At first, Berkeley psychology professor Geoffrey Keppel rejected out of hand his Toyota dealer’s offer of financing: He had saved up the price of a new Corolla and, like many people, didn’t want a loan because “that’s the way I’d been brought up.” The dealer even told him he could earn more on the same $8,300 in an 8% certificate of deposit than he’d pay out on a 14.2% car loan, “but you just don’t believe it,” he says. “It’s counter-intuitive: anyone can see 14 is bigger than 8.”
He’s not unusual. Many people who spend their adult lives avoiding debt have heard from (usually richer) friends that it’s generally better to spend borrowed money than savings, but they can never clearly see why, particularly when loan rates are higher than investment yields. What’s more, Keppel says, “when you’ve just spent several hours nickel-and-diming with an auto dealer, you’re not inclined to jump when they say they have another good deal for you.”
That night, however, Keppel awoke and went to his computer to “work it out for myself, month by month.” Calculating different investment yields and weighing them against the total interest that he’d pay on the 14.2% loan, he saw that he’d break even with only a 7% investment, and, if he could earn 10%, he’d make almost $1,500.
One-Third of Car Buyers Pay Cash
A couple of points must be interjected here. First of all, this seems a rather exclusive quandary, the concern only of affluent people who have the option of paying outright for their car. But it really isn’t: According to J. D. Power & Associates, an automotive market research firm, one-third of the people who buy cars do pay cash and some two-thirds who don’t probably could. Second, it’s a quandary that only today’s affluent can easily solve: Yesterday’s consumers didn’t have the calculators and personal computers for such analysis, and it’s laborious to work out by hand.
They might otherwise have seen the advantage in borrowing without taking anyone’s word for it. Keppel, for example, calculated that 48 months of interest on a 14.2% loan of $8,239.05 would be $2,607.62, while the same principal invested at 8%, compounded monthly, would earn interest of $3,095.06--a profit of $487.44.
Tracing both transactions month by month, he could also see that the reason it worked to his advantage was that “the 14% is applied to a declining balance and the 8% is on an increasing balance.” Indeed, over four years, the average outstanding balance of the loan--the average amount on which he’d be paying interest--was only about half the total amount borrowed. His investment, on the other hand, would earn interest on the full deposited principal, plus continually compounded interest, throughout the term.
Generally speaking, “an easy rule of thumb is if you can earn an interest rate equivalent to half the interest rate on your loan, you’ll come out ahead,” says Frank Sperling, vice president at Security Pacific National Bank. This formula, admittedly rough, doesn’t take into account the tax advantage of a loan--all those deductible interest payments--and rightly so, because it’s balanced by the tax liability on the interest earned. If one earns more interest than one pays out, of course, income taxes would cut the gross advantage (unless one found a tax-free investment), but it would remain an advantage.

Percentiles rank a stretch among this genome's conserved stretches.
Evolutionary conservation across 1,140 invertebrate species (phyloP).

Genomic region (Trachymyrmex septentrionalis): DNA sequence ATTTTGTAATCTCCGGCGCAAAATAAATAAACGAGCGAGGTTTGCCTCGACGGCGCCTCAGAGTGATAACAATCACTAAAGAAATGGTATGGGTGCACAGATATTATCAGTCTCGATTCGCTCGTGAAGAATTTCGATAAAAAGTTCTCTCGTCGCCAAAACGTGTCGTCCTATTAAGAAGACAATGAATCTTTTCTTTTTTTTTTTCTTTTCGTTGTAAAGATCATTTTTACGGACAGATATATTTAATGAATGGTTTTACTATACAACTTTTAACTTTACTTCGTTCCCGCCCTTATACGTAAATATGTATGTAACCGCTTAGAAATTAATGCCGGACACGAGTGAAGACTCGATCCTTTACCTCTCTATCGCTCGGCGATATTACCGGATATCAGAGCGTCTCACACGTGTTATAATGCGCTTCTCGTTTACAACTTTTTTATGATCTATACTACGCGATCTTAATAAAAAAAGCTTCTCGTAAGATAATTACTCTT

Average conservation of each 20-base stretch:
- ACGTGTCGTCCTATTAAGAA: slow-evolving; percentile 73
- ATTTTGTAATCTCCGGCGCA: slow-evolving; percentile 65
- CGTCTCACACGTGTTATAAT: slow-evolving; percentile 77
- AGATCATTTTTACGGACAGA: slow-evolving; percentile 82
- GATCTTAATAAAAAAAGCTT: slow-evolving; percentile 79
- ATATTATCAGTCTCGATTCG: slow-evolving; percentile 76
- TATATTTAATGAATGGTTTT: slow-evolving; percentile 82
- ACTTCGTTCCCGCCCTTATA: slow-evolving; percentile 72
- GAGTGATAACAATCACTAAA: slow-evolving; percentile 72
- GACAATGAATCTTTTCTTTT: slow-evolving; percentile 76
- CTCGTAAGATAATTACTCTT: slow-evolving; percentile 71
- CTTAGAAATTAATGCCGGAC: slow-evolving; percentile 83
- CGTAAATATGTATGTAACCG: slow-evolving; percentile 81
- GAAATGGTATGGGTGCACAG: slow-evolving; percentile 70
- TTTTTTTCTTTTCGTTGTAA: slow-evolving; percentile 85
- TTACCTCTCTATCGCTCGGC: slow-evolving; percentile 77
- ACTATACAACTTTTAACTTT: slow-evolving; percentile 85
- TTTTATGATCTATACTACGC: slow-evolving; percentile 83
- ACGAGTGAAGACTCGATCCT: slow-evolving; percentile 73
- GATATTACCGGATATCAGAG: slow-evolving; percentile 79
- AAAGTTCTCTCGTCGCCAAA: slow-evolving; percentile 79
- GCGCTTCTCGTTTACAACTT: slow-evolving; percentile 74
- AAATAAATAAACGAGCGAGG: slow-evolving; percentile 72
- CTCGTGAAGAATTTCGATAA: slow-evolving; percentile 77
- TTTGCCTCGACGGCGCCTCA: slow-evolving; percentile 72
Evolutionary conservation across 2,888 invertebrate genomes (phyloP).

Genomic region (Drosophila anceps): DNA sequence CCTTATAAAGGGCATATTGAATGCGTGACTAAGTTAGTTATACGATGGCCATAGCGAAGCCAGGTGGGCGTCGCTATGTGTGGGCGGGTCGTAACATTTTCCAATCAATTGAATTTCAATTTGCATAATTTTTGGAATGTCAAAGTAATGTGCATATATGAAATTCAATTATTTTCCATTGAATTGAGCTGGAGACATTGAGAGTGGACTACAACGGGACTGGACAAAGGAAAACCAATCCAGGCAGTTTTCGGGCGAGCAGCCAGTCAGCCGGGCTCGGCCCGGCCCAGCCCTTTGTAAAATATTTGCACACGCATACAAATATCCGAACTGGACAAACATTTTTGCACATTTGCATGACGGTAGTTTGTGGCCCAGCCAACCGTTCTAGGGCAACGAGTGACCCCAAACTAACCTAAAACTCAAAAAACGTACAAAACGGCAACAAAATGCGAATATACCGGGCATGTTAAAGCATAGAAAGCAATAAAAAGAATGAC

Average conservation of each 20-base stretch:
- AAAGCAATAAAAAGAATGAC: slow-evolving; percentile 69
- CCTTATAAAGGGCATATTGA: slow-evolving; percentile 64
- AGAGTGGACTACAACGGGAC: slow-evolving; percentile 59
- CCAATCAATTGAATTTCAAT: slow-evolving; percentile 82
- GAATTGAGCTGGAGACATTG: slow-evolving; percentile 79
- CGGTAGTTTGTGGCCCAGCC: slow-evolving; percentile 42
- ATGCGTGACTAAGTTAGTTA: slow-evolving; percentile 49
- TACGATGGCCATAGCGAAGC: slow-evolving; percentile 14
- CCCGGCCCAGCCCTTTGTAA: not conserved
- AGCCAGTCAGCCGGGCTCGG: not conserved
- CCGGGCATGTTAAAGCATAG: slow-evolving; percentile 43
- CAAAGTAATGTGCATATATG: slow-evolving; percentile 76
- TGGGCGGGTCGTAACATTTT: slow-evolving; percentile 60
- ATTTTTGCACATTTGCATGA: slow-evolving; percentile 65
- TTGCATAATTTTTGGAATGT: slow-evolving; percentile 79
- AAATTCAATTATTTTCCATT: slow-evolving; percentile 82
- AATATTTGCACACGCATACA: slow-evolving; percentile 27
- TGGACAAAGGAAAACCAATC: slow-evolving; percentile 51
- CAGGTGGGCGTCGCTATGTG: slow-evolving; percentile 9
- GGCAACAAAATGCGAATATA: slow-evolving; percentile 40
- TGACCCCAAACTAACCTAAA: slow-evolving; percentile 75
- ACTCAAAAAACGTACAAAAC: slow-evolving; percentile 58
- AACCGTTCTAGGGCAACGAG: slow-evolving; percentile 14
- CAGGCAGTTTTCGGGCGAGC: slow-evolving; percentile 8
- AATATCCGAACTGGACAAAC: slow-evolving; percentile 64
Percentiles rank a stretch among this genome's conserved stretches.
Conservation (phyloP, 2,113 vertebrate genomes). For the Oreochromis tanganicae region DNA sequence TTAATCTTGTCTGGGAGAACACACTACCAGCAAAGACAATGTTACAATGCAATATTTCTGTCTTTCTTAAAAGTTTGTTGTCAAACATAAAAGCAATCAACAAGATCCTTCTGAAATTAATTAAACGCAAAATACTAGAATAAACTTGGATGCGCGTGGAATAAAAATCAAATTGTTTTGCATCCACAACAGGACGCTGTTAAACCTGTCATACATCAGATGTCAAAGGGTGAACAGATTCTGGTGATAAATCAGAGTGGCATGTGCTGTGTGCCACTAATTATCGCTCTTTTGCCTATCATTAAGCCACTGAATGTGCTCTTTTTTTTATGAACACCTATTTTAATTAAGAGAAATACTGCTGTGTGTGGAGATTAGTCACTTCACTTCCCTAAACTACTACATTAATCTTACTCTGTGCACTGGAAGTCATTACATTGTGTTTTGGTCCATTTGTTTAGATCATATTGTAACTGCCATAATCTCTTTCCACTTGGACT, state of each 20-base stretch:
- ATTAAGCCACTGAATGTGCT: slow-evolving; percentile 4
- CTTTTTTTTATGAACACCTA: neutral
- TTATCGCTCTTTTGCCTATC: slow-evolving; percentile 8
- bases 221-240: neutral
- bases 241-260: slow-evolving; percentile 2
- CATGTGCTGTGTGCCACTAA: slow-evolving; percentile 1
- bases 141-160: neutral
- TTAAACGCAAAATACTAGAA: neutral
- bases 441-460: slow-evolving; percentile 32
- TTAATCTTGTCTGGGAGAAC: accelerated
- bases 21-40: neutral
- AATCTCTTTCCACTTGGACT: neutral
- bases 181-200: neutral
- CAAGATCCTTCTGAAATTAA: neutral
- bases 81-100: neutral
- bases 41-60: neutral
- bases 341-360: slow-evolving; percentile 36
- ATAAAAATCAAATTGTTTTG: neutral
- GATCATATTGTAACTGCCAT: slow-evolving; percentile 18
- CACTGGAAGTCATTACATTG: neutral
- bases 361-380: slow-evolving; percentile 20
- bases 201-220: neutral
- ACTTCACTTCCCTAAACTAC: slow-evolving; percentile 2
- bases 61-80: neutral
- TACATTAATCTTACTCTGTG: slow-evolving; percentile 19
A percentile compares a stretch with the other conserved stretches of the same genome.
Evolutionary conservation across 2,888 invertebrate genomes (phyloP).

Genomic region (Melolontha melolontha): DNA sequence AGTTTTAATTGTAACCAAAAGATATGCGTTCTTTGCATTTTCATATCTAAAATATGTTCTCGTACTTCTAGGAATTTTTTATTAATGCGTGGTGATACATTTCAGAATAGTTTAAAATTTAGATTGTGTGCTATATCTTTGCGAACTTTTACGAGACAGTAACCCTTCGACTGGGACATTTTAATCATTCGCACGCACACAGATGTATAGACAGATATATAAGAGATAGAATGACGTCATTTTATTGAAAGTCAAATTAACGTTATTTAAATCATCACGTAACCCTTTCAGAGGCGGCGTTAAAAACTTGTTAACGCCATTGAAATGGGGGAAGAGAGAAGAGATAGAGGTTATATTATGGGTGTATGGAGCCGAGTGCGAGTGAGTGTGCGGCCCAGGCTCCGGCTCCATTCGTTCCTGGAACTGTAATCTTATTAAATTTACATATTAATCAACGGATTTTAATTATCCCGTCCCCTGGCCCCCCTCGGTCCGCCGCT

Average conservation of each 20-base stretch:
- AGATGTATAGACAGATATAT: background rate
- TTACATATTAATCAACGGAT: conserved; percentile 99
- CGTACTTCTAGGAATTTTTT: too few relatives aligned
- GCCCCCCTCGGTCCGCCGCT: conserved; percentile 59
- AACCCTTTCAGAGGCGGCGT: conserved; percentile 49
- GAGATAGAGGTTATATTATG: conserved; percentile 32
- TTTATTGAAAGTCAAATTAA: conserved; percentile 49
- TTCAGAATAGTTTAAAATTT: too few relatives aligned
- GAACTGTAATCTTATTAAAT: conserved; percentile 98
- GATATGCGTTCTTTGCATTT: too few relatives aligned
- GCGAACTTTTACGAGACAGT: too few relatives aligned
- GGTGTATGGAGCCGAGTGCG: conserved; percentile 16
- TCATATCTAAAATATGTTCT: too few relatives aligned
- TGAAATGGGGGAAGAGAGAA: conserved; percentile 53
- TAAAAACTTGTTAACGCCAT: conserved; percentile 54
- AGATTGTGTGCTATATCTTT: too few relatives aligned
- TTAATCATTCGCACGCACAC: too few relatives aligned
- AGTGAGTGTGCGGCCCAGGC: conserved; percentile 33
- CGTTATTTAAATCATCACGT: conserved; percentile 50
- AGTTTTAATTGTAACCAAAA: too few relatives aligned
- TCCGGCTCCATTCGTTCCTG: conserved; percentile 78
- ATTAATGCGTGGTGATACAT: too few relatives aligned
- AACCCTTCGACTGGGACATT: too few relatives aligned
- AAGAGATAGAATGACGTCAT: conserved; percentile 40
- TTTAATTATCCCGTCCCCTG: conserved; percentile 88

Moreover, the principle at work here does assume certain factors. The consumer doesn’t have to be in any particular tax bracket, but he does, Sperling says, “have to be in a position to itemize his taxes,” or the tax on earnings wouldn’t be balanced by any deductions for loan interest. More fundamental, he must really have the money for that car and it must actually be put aside and invested. It’s the old rule, Sperling says, that “you have to have money to make money.”
Potential Customer Advantage
The same analysis, including the same assumptions, could probably be applied to any consumer loan, with Sperling’s Rule a good guide to potential consumer advantage. Certain other terms, however, may deserve consideration.
A home equity loan, for example, could look good by Sperling’s Rule, given fixed interest rates similar to regular auto loan rates, but such loans are essentially mortgages and may levy extra charges for property appraisals, document work and title searches. Credit card charges, on the other hand, look terrible under such analysis--how many consumers can find investments to balance finance rates over 20%--but the consumer can start and end such “loans” at will.
Sperling’s Rule is thus helpful but not conclusive. With any loan, “it’s a very individual decision,” Sperling says. “At what point does it make sense to do this? When one comes out ahead $10? Several thousand dollars? If the difference in rates means only a few pennies, one could ask why incur debt you might not really need?”